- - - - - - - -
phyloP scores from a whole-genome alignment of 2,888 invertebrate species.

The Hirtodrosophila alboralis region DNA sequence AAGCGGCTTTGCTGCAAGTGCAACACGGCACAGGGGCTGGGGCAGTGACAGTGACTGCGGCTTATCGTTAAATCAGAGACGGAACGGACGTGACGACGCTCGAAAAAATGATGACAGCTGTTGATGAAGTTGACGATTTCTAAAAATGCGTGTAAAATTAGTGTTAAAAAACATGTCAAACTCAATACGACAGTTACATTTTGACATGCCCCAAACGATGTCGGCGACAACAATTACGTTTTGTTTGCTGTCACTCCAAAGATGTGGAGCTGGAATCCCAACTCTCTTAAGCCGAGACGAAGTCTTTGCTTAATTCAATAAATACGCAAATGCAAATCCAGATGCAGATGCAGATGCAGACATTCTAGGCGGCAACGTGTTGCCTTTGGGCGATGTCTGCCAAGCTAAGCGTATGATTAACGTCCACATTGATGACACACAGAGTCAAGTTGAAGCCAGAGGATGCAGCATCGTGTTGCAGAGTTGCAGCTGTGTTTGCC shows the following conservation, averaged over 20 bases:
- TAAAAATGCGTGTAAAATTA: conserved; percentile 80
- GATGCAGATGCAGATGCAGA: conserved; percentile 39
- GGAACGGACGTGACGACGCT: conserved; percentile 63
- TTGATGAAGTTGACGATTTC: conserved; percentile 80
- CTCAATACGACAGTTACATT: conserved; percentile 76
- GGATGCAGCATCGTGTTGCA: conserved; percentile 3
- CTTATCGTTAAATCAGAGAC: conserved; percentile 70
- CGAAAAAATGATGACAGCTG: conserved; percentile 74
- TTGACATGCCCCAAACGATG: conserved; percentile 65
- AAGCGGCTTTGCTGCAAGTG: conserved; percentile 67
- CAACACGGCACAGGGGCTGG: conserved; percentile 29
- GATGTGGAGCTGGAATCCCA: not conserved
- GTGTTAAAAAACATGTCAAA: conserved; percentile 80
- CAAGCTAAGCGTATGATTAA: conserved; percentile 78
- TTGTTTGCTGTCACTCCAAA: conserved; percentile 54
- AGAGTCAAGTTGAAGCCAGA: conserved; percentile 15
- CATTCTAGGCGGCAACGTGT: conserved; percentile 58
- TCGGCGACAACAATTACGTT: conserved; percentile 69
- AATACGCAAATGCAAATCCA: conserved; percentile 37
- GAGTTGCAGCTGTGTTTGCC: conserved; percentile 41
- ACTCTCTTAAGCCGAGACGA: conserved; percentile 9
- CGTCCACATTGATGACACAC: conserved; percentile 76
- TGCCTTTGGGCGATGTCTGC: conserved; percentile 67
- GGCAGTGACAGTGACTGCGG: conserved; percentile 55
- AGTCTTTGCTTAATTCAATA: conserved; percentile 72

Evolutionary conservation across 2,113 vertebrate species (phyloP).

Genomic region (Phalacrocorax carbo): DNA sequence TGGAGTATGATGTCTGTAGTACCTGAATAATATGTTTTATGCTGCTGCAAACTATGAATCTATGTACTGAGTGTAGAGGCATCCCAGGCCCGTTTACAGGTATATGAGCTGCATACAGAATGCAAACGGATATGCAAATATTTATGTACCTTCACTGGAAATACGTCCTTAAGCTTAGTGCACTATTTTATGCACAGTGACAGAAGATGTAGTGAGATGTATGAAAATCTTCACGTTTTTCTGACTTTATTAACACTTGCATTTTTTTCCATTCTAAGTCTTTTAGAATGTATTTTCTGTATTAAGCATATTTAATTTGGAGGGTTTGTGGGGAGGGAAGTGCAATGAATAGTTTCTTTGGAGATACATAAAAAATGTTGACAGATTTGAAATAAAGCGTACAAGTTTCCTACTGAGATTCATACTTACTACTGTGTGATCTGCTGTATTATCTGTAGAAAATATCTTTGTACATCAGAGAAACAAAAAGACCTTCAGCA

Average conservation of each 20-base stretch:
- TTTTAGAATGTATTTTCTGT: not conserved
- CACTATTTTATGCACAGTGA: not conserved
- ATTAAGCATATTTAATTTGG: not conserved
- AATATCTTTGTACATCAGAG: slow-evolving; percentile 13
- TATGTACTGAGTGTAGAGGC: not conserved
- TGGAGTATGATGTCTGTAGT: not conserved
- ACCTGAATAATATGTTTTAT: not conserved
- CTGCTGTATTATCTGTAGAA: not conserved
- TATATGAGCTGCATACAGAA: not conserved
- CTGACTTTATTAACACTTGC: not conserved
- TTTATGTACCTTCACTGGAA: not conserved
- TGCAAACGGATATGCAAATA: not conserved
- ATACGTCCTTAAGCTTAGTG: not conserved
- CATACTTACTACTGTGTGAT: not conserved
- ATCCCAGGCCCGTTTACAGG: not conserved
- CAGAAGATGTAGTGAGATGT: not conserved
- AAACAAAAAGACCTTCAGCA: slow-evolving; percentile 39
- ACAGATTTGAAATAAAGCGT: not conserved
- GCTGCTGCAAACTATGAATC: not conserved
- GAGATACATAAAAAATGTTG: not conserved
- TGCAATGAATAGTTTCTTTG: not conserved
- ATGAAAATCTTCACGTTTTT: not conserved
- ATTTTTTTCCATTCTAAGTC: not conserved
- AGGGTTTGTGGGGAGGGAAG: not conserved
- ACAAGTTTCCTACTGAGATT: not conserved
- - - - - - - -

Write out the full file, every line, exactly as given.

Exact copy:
phyloP scores from a whole-genome alignment of 2,888 invertebrate species.

The Hirtodrosophila alboralis region DNA sequence AAGCGGCTTTGCTGCAAGTGCAACACGGCACAGGGGCTGGGGCAGTGACAGTGACTGCGGCTTATCGTTAAATCAGAGACGGAACGGACGTGACGACGCTCGAAAAAATGATGACAGCTGTTGATGAAGTTGACGATTTCTAAAAATGCGTGTAAAATTAGTGTTAAAAAACATGTCAAACTCAATACGACAGTTACATTTTGACATGCCCCAAACGATGTCGGCGACAACAATTACGTTTTGTTTGCTGTCACTCCAAAGATGTGGAGCTGGAATCCCAACTCTCTTAAGCCGAGACGAAGTCTTTGCTTAATTCAATAAATACGCAAATGCAAATCCAGATGCAGATGCAGATGCAGACATTCTAGGCGGCAACGTGTTGCCTTTGGGCGATGTCTGCCAAGCTAAGCGTATGATTAACGTCCACATTGATGACACACAGAGTCAAGTTGAAGCCAGAGGATGCAGCATCGTGTTGCAGAGTTGCAGCTGTGTTTGCC shows the following conservation, averaged over 20 bases:
- TAAAAATGCGTGTAAAATTA: conserved; percentile 80
- GATGCAGATGCAGATGCAGA: conserved; percentile 39
- GGAACGGACGTGACGACGCT: conserved; percentile 63
- TTGATGAAGTTGACGATTTC: conserved; percentile 80
- CTCAATACGACAGTTACATT: conserved; percentile 76
- GGATGCAGCATCGTGTTGCA: conserved; percentile 3
- CTTATCGTTAAATCAGAGAC: conserved; percentile 70
- CGAAAAAATGATGACAGCTG: conserved; percentile 74
- TTGACATGCCCCAAACGATG: conserved; percentile 65
- AAGCGGCTTTGCTGCAAGTG: conserved; percentile 67
- CAACACGGCACAGGGGCTGG: conserved; percentile 29
- GATGTGGAGCTGGAATCCCA: not conserved
- GTGTTAAAAAACATGTCAAA: conserved; percentile 80
- CAAGCTAAGCGTATGATTAA: conserved; percentile 78
- TTGTTTGCTGTCACTCCAAA: conserved; percentile 54
- AGAGTCAAGTTGAAGCCAGA: conserved; percentile 15
- CATTCTAGGCGGCAACGTGT: conserved; percentile 58
- TCGGCGACAACAATTACGTT: conserved; percentile 69
- AATACGCAAATGCAAATCCA: conserved; percentile 37
- GAGTTGCAGCTGTGTTTGCC: conserved; percentile 41
- ACTCTCTTAAGCCGAGACGA: conserved; percentile 9
- CGTCCACATTGATGACACAC: conserved; percentile 76
- TGCCTTTGGGCGATGTCTGC: conserved; percentile 67
- GGCAGTGACAGTGACTGCGG: conserved; percentile 55
- AGTCTTTGCTTAATTCAATA: conserved; percentile 72

Evolutionary conservation across 2,113 vertebrate species (phyloP).

Genomic region (Phalacrocorax carbo): DNA sequence TGGAGTATGATGTCTGTAGTACCTGAATAATATGTTTTATGCTGCTGCAAACTATGAATCTATGTACTGAGTGTAGAGGCATCCCAGGCCCGTTTACAGGTATATGAGCTGCATACAGAATGCAAACGGATATGCAAATATTTATGTACCTTCACTGGAAATACGTCCTTAAGCTTAGTGCACTATTTTATGCACAGTGACAGAAGATGTAGTGAGATGTATGAAAATCTTCACGTTTTTCTGACTTTATTAACACTTGCATTTTTTTCCATTCTAAGTCTTTTAGAATGTATTTTCTGTATTAAGCATATTTAATTTGGAGGGTTTGTGGGGAGGGAAGTGCAATGAATAGTTTCTTTGGAGATACATAAAAAATGTTGACAGATTTGAAATAAAGCGTACAAGTTTCCTACTGAGATTCATACTTACTACTGTGTGATCTGCTGTATTATCTGTAGAAAATATCTTTGTACATCAGAGAAACAAAAAGACCTTCAGCA

Average conservation of each 20-base stretch:
- TTTTAGAATGTATTTTCTGT: not conserved
- CACTATTTTATGCACAGTGA: not conserved
- ATTAAGCATATTTAATTTGG: not conserved
- AATATCTTTGTACATCAGAG: slow-evolving; percentile 13
- TATGTACTGAGTGTAGAGGC: not conserved
- TGGAGTATGATGTCTGTAGT: not conserved
- ACCTGAATAATATGTTTTAT: not conserved
- CTGCTGTATTATCTGTAGAA: not conserved
- TATATGAGCTGCATACAGAA: not conserved
- CTGACTTTATTAACACTTGC: not conserved
- TTTATGTACCTTCACTGGAA: not conserved
- TGCAAACGGATATGCAAATA: not conserved
- ATACGTCCTTAAGCTTAGTG: not conserved
- CATACTTACTACTGTGTGAT: not conserved
- ATCCCAGGCCCGTTTACAGG: not conserved
- CAGAAGATGTAGTGAGATGT: not conserved
- AAACAAAAAGACCTTCAGCA: slow-evolving; percentile 39
- ACAGATTTGAAATAAAGCGT: not conserved
- GCTGCTGCAAACTATGAATC: not conserved
- GAGATACATAAAAAATGTTG: not conserved
- TGCAATGAATAGTTTCTTTG: not conserved
- ATGAAAATCTTCACGTTTTT: not conserved
- ATTTTTTTCCATTCTAAGTC: not conserved
- AGGGTTTGTGGGGAGGGAAG: not conserved
- ACAAGTTTCCTACTGAGATT: not conserved